Russia Tests Powerful Nuclear Missile SARMAT

Russian president Vladimir Putin announced Wednesday that his forces successfully launched an intercontinental ballistic nuclear missile SARMAT that has the capability of carrying the nuclear payload of a significant size, however, the Pentagon declared that it wasn’t a major risk to United States.

“This truly unique weapon will strengthen the combat potential of our armed forces, reliably ensure Russia’s security in the face of external threats, and will provide food for thought to those who in the heat of frenzied aggressive rhetoric try to threaten our country,” Putin declared in telecast remarks.

The RS-28 Sarmat, which NATO has dubbed “Satan 2,” is considered Russia’s most powerful ICBM: a super-heavy, thermonuclear-armed intercontinental-range ballistic missile.

Powerful Nuclear Missile SARMAT

The Nuclear Missile SARMAT was unveiled in an address in 2018 Russian state-of-the-nation speech included one of the “next generation” of weaponry that could break “any missile defense” system, Putin claimed at the moment.

Pentagon spokesperson John Kirby told reporters Wednesday that the United States did not consider the weapon to pose a risk for Washington as well as its allies. Defense policy and strategy experts informed The Washington Post that although the weapon sounds terrifying but the threats that Putin has been making since his unprovoked February. 24, invasion into Ukraine ought to be more alarming.

The Nuclear Missile SARMAT was designed in order to take over the design of the Soviet Voevoda that was developed in 1962, and had the capacity for carrying 3 warheads. Its Sarmat weighs 200 meters (220 tonnes) with a wider distance, which allows it to fly across either the North as well as the South poles, and hit all targets around the globe, Putin said in 2018. Putin also said that the Sarmat is equipped with a higher quantity of nuclear warheads. The Pentagon reduced the capabilities of the weapon, and stated the “the American people should rest assured that we are fully prepared.”

Russia originally planned to complete Nuclear Missile SARMAT trials by 2021 and begin to deploy it to the military shortly after. However, several tests launches, thought to be late-stage tests in the field of arms development delayed until 2022, the state-owned Tass media agency said in the last year.

“Sarmat is the most powerful missile with the longest range of destruction of targets in the world, which will significantly increase the combat power of our country’s strategic nuclear forces,” the Russian Defense Ministry said Wednesday in announcing the success of a testing launch at the Plesetsk Cosmodrome in the Arkhangelsk region.

Putin acknowledged the Nuclear Missile SARMAT engineer in his remarks on Wednesday for bringing out a pure “domestic” product. Economic sanctions placed on Russia in the past including the most recent due to their invasion of Ukraine has effectively barred Russia from importing products with dual purposes that can aid in the development of its military and left many important industries that depend heavily on imports, including aviation, susceptible to interruptions in production and maintenance.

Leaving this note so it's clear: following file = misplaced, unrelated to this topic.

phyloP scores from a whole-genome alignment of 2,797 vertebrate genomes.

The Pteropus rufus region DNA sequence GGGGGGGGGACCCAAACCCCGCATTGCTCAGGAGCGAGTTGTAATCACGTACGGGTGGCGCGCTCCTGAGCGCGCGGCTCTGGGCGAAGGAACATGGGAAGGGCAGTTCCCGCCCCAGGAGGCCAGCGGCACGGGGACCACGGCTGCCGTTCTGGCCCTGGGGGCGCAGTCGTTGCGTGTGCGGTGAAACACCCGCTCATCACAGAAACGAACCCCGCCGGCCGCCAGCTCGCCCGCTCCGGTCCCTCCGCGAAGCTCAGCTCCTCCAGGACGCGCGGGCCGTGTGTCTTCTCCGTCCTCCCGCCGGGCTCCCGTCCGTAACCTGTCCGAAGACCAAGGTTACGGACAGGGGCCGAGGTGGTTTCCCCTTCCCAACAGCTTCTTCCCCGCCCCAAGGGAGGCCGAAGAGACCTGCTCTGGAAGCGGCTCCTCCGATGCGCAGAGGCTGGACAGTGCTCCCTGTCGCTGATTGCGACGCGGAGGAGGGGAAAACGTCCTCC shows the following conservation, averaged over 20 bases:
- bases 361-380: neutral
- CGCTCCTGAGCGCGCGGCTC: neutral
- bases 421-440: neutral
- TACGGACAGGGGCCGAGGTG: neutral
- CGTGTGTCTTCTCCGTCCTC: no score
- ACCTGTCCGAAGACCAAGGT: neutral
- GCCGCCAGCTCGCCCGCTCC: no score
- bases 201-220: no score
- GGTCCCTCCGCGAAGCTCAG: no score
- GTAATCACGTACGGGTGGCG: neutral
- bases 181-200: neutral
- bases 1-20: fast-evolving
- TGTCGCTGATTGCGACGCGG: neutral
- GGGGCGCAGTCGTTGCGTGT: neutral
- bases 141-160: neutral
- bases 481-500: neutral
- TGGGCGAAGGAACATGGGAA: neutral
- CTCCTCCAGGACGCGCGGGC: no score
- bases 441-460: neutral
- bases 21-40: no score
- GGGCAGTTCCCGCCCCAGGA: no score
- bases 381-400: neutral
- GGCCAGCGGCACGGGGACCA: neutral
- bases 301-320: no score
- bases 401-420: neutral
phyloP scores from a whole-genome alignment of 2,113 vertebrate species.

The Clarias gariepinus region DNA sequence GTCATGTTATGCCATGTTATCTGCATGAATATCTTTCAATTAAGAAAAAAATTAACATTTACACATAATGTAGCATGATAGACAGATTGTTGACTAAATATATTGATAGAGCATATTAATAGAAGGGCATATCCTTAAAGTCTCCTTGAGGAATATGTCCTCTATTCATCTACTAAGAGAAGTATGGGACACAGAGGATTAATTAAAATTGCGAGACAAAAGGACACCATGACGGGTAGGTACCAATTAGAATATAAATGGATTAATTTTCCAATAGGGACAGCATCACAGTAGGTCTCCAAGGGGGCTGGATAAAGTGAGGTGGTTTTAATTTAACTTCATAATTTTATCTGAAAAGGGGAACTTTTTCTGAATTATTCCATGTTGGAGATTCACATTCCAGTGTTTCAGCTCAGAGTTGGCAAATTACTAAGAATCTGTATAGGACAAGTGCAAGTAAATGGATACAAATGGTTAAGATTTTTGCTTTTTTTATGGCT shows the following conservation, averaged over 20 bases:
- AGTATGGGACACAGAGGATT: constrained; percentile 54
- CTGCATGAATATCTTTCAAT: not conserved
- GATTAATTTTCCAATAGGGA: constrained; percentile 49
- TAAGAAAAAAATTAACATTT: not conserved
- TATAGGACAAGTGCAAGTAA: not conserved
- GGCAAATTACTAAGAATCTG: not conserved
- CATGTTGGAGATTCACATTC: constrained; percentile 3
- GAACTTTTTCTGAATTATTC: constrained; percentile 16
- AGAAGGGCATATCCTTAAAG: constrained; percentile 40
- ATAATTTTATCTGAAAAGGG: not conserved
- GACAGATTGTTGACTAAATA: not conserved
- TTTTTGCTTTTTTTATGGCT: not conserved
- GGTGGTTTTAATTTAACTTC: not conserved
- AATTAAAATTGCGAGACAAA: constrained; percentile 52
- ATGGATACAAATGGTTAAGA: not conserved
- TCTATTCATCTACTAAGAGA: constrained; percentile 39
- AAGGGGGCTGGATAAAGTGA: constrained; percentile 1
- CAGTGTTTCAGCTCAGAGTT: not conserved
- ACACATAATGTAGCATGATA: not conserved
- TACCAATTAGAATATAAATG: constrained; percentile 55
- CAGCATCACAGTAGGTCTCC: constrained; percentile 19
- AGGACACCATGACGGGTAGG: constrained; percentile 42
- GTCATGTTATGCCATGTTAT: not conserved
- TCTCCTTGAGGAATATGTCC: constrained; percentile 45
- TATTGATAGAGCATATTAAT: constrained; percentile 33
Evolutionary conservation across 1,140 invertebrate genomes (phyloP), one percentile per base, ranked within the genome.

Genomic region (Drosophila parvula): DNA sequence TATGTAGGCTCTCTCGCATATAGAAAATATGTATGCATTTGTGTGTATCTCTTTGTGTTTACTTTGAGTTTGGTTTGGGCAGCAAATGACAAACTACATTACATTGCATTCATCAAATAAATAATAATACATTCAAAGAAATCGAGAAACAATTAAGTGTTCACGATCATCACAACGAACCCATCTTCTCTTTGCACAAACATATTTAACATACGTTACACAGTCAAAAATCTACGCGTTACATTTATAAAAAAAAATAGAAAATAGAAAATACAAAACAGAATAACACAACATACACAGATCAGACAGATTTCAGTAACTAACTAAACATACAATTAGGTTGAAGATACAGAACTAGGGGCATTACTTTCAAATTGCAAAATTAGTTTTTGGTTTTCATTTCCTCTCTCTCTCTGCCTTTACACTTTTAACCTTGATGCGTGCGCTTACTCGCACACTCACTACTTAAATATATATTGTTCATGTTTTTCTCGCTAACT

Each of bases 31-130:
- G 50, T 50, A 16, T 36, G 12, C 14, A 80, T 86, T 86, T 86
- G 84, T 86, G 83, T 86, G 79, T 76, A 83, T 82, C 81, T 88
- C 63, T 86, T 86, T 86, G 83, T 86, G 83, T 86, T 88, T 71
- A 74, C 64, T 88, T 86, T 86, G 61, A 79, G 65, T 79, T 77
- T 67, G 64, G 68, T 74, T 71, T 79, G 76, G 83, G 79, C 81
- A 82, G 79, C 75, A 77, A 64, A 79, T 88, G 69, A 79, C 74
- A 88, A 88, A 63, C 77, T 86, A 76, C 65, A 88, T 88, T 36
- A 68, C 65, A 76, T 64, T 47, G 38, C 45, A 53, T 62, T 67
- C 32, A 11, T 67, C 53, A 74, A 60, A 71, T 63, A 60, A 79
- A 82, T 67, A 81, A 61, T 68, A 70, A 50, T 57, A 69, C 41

The United States and Canada this week announced that they will send more high-powered weapons to Ukraine and other countries have provided more equipment to help fight Russia’s aggression.

Russia was always home to a significant amount of ICBMs that can attack Europe and the United States and Europe, said John Erath, senior policy director of the Center for Arms Control and Non-Proliferation.

Recent threats from Russian President Vladimir Putin are far more alarming more than the actual weapon Erath stated.

“We should be very concerned about this practice of making threats as an instrument of Russian policy [that] is gaining currency,” Erath declared.

The Kremlin’s strategy of “escalate-to-deescalate” has included threats to use nuclear weapons since the early 2000s, according to Matthew Kroenig, deputy director of the Atlantic Council’s Scowcroft Center for Strategy and Security and the director of its Scowcroft Strategy Initiative.

Putin was using nuclear threats during his invasion in 2014 of Ukraine and warned other countries about the negative consequences of interfering, according to Kroenig who is an Georgetown University professor.

“Every time Biden says he doesn’t want escalations with Russia … the strategy is working,” Kroenig stated. Putin “is forcing us to be cautious and is limiting our actions to prevent nuclear war. However, the flip side is that Putin doesn’t want to see a nuclear war as well. This is negative for Putin, Russia and the efforts to fight.”

Following the Russian invasion in February of Ukraine in February, it was reported that the United States postponed and subsequently pulled out of a planned test for Minuteman III, an intercontinental ballistic missile. Minuteman III intercontinental ballistic missile the decision was taken to make sure that Russia will not take this as demonstration of firepower or use it as a reason to intensify fighting in Ukraine.

Kirby Kirby, the Pentagon spokesperson, confirmed that Russia has notified that the United States in keeping with the obligations of Russia in New START, an arms-control treaty for nuclear-capable weapons which will expire in the early 2026. Kirby said the United States was not surprised by the test, Kirby said.

You might also like